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Brain Death

by Paul A. Byrne, MD

Description

Dr. Paul Byrne briefly explains the meaning of the new term "brain death" and its ethical implications.

Larger Work

Euthanasia: Imposed Death

Pages

6

Publisher & Date

Human Life Alliance of Minnesota Education Fund, Inc., 1999

If "brain death" and death were identical and equivalent, there would not be a need for the term "brain death." Everyone knows that the body, the remains that are viewed at a funeral home, is dead. Compare that body to the patient in an intensive care unit who has been declared "brain dead" but who is receiving ventilatory support.* The heart is beating, the blood pressure and temperature are being recorded, the color is normal, if the knee is tapped the knee jumps, and many internal organs and systems are functioning.

In the past, the physician took the time needed to determine death because he did not wish to treat the living is dead. Today, however, death is often declared for reasons not related to the patient's welfare — such as organ transplantation, cost containment, and propagation of the euthanasia movement. How did this change occur?

Before 1968 the term "brain death" did not exist. A physician pronounced death when there was no breathing, no heart beat and no response to stimulation. The removal of a beating heart for transplantation would have constituted murder under traditional standards for determining death.

Then the Journal of the American Medical Association (JAMA) published an article entitled "A Definition of Irreversible Coma" (Vol. 205:337-340,1968). This article included the Harvard Criteria which claimed irreversible coma represented "brain death." The newly coined "brain death" conveniently allowed the "harvesting" of vital organs for transplantation.

By 1978 there were more than 30 different sets of criteria for determining "brain death" published in the medical literature. Every set since the Harvard Criteria has become less strict. For instance, the Harvard Criteria required that the patient be in a coma at least 24 hours. Other sets of criteria shortened the time to 12 hours, then six hours. More recently, in the Cleveland Clinic Quarterly, it was suggested that, after fulfilling certain clinical caveats, the patient can be taken off the ventilator for 30 to 60 seconds and, if there is no breathing, the patient may be pronounced "dead." Other sets of criteria do not even require an electroencephalogram (EEG, a recording of electrical activity from the surface of the brain) — an omission that could result in a patient with cortical activity (memory, feelings, emotion, etc.) being declared "dead."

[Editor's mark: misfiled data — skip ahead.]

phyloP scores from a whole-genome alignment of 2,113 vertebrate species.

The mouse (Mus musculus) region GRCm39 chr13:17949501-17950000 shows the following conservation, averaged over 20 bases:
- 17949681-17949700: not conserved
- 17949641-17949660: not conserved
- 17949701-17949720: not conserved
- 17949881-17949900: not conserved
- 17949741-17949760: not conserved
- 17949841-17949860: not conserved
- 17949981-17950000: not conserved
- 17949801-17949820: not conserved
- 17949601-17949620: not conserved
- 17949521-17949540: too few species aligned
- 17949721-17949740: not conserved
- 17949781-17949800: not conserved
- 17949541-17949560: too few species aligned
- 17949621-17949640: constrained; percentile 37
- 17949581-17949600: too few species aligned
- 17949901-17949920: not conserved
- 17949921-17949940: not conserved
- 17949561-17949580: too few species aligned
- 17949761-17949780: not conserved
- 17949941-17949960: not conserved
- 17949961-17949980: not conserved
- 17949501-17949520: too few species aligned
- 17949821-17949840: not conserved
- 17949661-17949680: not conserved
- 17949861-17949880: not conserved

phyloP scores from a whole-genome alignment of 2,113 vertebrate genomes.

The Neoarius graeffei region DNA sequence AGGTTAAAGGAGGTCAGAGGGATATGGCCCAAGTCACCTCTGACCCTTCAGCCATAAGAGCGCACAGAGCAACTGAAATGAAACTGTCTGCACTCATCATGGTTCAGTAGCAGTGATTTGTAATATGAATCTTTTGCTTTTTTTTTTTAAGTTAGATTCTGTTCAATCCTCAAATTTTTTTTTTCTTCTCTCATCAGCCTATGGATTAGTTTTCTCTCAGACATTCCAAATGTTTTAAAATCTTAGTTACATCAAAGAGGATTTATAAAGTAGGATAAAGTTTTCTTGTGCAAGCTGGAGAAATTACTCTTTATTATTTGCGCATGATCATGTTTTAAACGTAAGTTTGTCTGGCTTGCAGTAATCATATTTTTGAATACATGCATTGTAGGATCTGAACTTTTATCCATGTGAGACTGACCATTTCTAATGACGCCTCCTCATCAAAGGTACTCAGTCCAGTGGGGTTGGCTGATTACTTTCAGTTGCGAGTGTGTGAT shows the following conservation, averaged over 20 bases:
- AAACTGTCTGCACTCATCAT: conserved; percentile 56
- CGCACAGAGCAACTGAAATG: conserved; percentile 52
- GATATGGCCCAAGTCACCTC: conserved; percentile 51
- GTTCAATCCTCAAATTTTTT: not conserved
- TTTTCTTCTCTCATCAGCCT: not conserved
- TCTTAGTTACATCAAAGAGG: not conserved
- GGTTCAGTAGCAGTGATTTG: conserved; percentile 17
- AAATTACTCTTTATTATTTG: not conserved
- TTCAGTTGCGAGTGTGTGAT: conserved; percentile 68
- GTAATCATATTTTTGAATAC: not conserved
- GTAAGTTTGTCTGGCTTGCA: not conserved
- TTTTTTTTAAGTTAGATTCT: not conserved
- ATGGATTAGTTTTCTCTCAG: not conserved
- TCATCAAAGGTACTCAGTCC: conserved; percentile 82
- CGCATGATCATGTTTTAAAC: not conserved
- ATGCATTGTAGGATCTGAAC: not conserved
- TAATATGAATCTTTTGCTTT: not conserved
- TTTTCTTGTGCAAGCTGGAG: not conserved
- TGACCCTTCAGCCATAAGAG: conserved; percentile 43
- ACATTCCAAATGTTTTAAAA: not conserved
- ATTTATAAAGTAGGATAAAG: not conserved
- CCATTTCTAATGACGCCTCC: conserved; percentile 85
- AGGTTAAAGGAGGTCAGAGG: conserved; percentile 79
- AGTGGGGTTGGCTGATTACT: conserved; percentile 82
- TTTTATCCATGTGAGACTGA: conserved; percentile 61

A physician is free to use any set of criteria. Thus, a patient could be determined to be dead by one set, but not by another.

Ironically, a patient who is determined to be "dead" (i.e. for transplantation or experimental purposes) is sometimes treated as if alive. Suction and postural drainage is done to prevent pneumonia. The patient is turned to prevent bed sores. How can a cadaver develop pneumonia or a bed sore?

An editorial in JAMA on September 3, 1982, states: "...[W]e are told a brain dead patient can nurture a child in the womb, which permits live birth several weeks 'postmortem.' Perhaps this is the last straw that breaks the conceptual camel's back...the death of the brain seems not to serve as a boundary; it is a tragic, ultimately fatal, loss. but not death itself."

Today, even though the medical community is divided about whether "brain death" is synonymous with death, every state has a "brain death" law. Nevertheless, as Dr. Stuart Youngner wrote in a letter to the editor of the New England Journal of Medicine, November 17, 1994, "The signs of life in brain dead patients...are very real and cannot be discounted in human terms, even if we have done so in public policy."


For more information:

Byrne, MD, Colliton, MD, Evers, MD, et al., Life. Life Support, and Death: Principles. Guidelines. Policies and Procedures for Making Decisions That Respect Life (American Life League, 1996)

*A ventilator—commonly, but not accurately, called a respirator—may be required to support, not supplant, respiration. It is the person, not the machine, who breathes.

© Human Life Alliance of Minnesota Education Fund, Inc., 3570 Lexingotn Ave. N, Suite 205, St. Paul, MN 55126

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